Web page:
Steve Peacher: Hi everybody thanks for tuning in again. I'm Steve Peacher President of SLC Management, and this is “Three in Five,” in which we asked three relevant questions to our experts across the SLC Management platform. And today I’m joined by John Vincent who heads our project finance team within SLC Management. John, thanks for joining.
John Vincent: Hi Steve, thanks very much for inviting me.
Steve Peacher: Canada has had a lot of success over the years building infrastructure through public private partnerships, could you give our audience a quick description of what a PPP is, why it's worked so well there, and why PPPs have been a bit less prevalent in the U.S.?
John Vincent: Sure, quickly – in Canada and there's various forms of public private partnerships, but effectively it's a method of procuring new infrastructure, often government related, where the private sector gets involved in designing, building, operating and maintaining a facility for typically a fixed period of time and then it's handed back to the to the government for future use.
Steve Peacher: You know you've been, as I know personally, you guys are very active. What are some examples of the kinds of PPPs that you’re getting involved in?
John Vincent: Sure, so you know just going back to your last question We certainly have had a pretty vibrant programming in Canada and a lot of that has to do with the procurement agencies that have been set up, and also the structure, as I mentioned, of the of the PPPs, where there's a fairly standard form and it's allowed for a consistency and also a template that has been rolled out across the country. So, they’ve developed a pipeline of transactions in each of the procurement agencies and they go ahead and they publish that pipeline, so people know what's coming along. And with that and people will invest resources in the sector and because it's such, like building infrastructure requires a lot of commitment. So across Canada we've been involved in a lot of, you know, probably half my portfolio which is about CA$14 billion now, is associated with infrastructure, including P3s. And you know some of the things we've built across Canada – probably dozens of hospitals and, obviously, you know a really important asset class for the country and the environment we're in today. And that moved also into what we call horizontal – so horizontal infrastructure, things like LRTs and transit. So it's been very successful program.
Steve Peacher: In the U.S., the Biden administration, of course, has proposed a large infrastructure plan. And do you think that that will lead to more P3s in the U.S., if so, in any particular areas? And if not, why not?
John Vincent: Well, I do think will and they may not be called P3, but there's certainly partnerships with the private sector. If you think of the sorts of things that needs to happen, in not just the U.S. but around the world, it’s electrification of transit, communications, all these all these things require a lot of infrastructure. It's not necessary traditional roads and bridges, which is going to be core infrastructure that has been done, and will be done. But these things are fundamental to the new economy. And you'll see, I believe you'll see with that focus on transit you're going to see knockoff projects. You’re going to see things like broadband roll out, because you need that that communications infrastructure for newer vehicles in the transit. It's such a data driven society and you need to move electricity around so you're going to see transmission, and all these new sectors that are evolving require the pirate private sectors expertise to facilitate. You'll see different structures than in Canada, I think, it’s a much more innovative environment, to be honest in the U.S. and you'll see the people tapping into ways to access capital in the markets through revenue streams. So, for instance in the in the broadband rollout that could be down a, you know, a highway easement. You're going to see commercialization of that sort of facility that benefits both the public sector in their communications and in the private sector as well, so really leveraging off private capital.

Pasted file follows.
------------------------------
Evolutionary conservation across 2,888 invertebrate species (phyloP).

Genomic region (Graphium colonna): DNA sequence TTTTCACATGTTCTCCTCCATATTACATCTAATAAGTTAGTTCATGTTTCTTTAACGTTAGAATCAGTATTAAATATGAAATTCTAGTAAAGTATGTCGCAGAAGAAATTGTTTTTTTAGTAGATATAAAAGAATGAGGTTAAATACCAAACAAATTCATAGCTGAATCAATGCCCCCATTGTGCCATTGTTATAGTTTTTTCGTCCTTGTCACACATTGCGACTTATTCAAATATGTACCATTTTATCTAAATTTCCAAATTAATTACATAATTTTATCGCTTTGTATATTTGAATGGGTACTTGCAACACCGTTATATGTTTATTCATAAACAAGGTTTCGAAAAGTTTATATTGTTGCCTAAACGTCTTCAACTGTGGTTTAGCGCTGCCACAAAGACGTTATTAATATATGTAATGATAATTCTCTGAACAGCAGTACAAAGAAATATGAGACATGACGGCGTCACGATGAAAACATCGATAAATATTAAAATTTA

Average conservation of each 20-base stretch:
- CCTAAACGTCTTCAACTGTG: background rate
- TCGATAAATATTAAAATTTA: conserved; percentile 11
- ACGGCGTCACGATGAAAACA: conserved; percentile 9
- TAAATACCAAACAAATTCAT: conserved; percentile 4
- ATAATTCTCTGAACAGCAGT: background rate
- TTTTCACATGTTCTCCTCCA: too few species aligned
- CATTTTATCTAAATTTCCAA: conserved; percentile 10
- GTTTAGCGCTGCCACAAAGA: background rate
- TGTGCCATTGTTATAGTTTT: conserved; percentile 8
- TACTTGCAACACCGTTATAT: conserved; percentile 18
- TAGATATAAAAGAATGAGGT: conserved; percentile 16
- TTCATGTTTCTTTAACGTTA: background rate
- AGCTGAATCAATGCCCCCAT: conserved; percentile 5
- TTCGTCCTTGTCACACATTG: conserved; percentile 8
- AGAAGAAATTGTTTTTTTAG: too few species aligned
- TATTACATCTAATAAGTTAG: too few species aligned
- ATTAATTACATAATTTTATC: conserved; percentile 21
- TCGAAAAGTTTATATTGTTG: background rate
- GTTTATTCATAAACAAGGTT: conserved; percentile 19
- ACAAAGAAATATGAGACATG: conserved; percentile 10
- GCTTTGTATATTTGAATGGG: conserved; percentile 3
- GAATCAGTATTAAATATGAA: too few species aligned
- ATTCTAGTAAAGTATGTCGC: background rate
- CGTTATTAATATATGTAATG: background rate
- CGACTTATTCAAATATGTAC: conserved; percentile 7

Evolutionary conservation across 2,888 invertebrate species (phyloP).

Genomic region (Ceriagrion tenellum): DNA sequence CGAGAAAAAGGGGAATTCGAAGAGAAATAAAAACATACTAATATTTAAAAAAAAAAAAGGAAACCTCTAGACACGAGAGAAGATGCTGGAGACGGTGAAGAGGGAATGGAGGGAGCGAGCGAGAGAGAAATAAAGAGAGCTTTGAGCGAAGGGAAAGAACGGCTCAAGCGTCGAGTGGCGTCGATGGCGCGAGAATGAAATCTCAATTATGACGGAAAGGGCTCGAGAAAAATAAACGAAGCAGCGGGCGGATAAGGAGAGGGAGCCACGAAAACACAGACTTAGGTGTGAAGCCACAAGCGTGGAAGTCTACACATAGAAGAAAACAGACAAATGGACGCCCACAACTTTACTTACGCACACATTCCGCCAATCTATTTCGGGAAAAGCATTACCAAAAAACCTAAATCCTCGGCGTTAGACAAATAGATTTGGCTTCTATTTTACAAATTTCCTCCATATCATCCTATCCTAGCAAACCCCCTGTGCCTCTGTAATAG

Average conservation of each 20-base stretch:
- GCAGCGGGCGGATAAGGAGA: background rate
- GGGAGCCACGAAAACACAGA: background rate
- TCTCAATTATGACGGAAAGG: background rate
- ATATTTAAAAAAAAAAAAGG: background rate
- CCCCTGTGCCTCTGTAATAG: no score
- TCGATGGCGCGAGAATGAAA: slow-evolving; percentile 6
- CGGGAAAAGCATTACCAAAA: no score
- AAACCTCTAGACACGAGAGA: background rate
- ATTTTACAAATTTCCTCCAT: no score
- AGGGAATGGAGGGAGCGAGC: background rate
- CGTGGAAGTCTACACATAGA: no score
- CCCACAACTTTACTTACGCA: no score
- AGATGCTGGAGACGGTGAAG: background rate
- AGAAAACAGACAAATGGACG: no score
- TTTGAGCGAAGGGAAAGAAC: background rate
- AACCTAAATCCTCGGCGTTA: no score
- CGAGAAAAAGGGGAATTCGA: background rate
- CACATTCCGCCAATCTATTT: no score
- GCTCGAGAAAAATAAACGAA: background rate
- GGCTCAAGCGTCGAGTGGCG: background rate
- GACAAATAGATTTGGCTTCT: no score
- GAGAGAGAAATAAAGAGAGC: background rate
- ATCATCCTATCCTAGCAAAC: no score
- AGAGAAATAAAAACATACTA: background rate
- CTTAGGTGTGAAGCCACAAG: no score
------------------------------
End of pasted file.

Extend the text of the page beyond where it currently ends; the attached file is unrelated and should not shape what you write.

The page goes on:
Steve Peacher: Well, I know your team is chomping at the bit to get involved in some of these new projects so hopefully they, you know, they transpire as you're talking about. One final question John, it's been a tough year for everybody, and I know that in Canada they're still in various stages of lockdown. So, my question is: what have you done over the last year to maintain some sanity during these crazy times?
John Vincent: Yeah, you know for me it's really important I need to do things physically, that challenge me and you know it's like every day I try to do something physical. But the thing that stands out in my mind, I was able to sneak off for a few days of skiing out in the Rockies this year and to be able to take your mindset and focus on physical exhaustion rather than mental exhaustion is incredibly refreshing for me and really helped me kind of gear up for the next phase of things.
Steve Peacher: Yeah I got up to the mountains too a bit, and it was a good place to socially distance coming down a ski slope, so that was nice. Well listen, thanks for joining John, appreciate your insights and thanks to everyone for tuning in to this episode of “Three in Five.”
John Vincent: You’re welcome, thank you.
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